This kind of reasoning grants to intention an almost magical power: If you think that you are going to use something on the Sabbath, you change its legal status, almost its existential status. You see a dramatic example of this with Rabbi Chanina ben Akiva, who once “went to a certain place and found branches of a date palm that were harvested for the sake of firewood, and he said to his students, ‘Go out and intend, so that we may sit on them tomorrow.’ ” “Go out and intend”: With this wonderful phrase, Chanina shows how much power merely thinking can have in Talmudic law. However, the Talmud goes on to explain, there are limits to such intention. It is only when you do not have time to tie the bundles of wood that it is acceptable merely to “intend” them. That is why Chanina’s “go out and intend” was spoken at “a house of feasting or a house of mourning,” that is, a place where people were too busy with other preparations to actually tie the wood together.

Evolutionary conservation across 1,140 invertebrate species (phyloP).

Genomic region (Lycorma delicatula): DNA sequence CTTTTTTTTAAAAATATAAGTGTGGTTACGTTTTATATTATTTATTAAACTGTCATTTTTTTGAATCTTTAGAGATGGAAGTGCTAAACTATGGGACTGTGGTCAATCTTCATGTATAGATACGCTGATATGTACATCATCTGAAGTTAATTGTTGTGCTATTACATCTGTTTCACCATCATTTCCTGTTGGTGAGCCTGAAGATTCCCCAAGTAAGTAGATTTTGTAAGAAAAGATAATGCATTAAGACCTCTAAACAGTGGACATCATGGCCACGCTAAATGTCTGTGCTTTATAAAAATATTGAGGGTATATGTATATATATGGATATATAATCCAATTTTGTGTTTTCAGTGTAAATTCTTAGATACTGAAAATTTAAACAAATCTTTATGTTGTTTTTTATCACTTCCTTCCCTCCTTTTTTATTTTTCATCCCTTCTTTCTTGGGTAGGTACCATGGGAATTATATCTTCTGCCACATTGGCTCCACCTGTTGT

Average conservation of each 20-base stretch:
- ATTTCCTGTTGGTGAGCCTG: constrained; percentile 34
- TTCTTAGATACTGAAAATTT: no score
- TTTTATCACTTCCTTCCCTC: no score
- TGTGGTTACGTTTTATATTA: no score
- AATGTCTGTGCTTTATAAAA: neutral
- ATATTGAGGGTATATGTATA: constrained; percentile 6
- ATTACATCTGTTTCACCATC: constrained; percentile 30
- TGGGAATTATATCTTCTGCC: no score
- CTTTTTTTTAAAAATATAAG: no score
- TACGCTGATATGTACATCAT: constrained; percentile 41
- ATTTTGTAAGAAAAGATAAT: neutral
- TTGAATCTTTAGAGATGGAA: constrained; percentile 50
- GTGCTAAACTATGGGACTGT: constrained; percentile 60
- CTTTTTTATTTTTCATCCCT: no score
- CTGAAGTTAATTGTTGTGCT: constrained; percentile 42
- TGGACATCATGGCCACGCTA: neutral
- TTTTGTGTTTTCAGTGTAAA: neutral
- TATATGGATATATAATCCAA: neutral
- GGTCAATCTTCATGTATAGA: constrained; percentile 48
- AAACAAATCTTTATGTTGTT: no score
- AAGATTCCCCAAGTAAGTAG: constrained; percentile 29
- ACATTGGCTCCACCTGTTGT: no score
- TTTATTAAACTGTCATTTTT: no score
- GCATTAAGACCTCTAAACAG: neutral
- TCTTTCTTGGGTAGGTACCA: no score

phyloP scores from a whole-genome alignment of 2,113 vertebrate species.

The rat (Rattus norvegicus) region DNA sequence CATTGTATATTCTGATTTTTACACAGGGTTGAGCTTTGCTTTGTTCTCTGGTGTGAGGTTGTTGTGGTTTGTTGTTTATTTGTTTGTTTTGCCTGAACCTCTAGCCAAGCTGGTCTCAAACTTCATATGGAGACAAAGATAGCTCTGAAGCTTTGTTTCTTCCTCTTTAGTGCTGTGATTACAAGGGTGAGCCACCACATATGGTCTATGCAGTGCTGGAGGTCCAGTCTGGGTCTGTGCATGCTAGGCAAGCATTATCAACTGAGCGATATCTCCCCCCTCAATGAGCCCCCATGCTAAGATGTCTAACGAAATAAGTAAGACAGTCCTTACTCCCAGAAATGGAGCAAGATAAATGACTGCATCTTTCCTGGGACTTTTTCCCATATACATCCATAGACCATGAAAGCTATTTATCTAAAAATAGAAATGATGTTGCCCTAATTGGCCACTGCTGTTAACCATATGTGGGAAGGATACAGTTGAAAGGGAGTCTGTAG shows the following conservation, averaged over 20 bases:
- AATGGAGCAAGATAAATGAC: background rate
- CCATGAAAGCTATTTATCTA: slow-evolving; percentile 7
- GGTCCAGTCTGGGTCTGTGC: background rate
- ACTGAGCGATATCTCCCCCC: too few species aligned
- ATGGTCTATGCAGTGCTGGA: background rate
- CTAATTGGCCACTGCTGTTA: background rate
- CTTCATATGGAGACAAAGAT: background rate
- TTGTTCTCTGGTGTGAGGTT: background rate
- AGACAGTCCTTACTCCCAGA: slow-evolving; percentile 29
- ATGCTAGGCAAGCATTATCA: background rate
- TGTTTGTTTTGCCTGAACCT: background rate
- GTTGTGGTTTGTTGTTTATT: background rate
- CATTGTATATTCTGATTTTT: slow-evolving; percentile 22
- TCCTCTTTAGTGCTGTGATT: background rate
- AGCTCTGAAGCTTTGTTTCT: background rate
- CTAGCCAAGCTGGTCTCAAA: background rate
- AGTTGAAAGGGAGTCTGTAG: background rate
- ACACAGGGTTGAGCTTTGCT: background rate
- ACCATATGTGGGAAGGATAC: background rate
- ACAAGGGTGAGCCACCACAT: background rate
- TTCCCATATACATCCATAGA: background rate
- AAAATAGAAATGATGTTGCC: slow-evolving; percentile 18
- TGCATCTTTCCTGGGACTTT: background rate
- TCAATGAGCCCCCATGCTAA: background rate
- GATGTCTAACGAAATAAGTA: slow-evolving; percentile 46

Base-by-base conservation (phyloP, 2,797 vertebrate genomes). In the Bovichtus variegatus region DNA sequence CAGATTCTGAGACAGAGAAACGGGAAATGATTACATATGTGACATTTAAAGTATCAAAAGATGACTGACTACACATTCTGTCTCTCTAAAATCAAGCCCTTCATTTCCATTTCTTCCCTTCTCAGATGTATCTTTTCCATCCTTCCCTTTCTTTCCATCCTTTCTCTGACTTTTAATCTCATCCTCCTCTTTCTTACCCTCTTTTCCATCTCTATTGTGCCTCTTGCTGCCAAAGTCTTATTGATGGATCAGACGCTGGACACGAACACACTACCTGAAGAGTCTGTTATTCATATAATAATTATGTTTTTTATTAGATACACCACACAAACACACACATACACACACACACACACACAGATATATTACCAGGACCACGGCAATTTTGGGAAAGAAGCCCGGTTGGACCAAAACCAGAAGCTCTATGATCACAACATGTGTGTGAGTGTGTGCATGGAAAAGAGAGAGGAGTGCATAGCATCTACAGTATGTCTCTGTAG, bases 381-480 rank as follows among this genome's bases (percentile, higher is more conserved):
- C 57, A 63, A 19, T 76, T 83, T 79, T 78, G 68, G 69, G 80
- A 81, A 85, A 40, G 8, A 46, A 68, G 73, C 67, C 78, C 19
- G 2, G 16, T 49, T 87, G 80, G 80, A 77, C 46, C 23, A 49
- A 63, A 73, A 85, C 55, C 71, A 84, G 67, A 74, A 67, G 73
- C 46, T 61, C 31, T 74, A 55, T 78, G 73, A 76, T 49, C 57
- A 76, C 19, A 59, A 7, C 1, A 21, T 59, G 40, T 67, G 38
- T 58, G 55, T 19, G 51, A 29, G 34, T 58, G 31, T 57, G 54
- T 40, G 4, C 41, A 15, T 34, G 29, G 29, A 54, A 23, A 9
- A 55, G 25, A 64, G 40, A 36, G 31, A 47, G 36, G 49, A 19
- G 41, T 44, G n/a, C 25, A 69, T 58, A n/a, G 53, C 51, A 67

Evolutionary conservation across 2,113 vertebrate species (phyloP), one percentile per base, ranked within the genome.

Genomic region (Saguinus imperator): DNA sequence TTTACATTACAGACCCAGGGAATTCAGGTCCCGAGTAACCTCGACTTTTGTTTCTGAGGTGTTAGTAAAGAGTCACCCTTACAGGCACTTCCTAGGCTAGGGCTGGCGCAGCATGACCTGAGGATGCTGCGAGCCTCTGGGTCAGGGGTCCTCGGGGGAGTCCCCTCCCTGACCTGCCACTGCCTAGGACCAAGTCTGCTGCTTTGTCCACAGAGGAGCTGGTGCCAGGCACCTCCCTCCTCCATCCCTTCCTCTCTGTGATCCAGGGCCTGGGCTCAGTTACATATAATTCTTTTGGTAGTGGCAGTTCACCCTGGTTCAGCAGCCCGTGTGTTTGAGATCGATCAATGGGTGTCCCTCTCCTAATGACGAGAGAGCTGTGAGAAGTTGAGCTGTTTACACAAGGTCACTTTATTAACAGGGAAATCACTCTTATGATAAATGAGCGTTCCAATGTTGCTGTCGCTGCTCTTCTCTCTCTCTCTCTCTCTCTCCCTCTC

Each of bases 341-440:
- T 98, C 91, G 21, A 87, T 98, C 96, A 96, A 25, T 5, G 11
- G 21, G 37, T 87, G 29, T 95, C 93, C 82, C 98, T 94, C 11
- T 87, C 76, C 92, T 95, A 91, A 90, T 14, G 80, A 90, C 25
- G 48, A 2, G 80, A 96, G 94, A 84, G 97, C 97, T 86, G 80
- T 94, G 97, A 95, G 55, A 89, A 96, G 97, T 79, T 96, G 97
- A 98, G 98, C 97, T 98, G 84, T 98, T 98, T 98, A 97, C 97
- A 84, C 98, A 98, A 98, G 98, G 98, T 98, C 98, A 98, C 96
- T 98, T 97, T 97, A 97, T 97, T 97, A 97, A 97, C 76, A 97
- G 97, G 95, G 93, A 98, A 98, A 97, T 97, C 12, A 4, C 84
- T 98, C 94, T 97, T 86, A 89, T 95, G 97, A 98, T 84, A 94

Wednesday, November 28, 2012
"Go out and intend."
THIS WEEK'S DAF YOMI COLUMN by Adam Kirsh in Tablet: The Power of Positive Thinking: This week, deduction and analogy propel the Talmud from the mundane to the miraculous. Excerpt: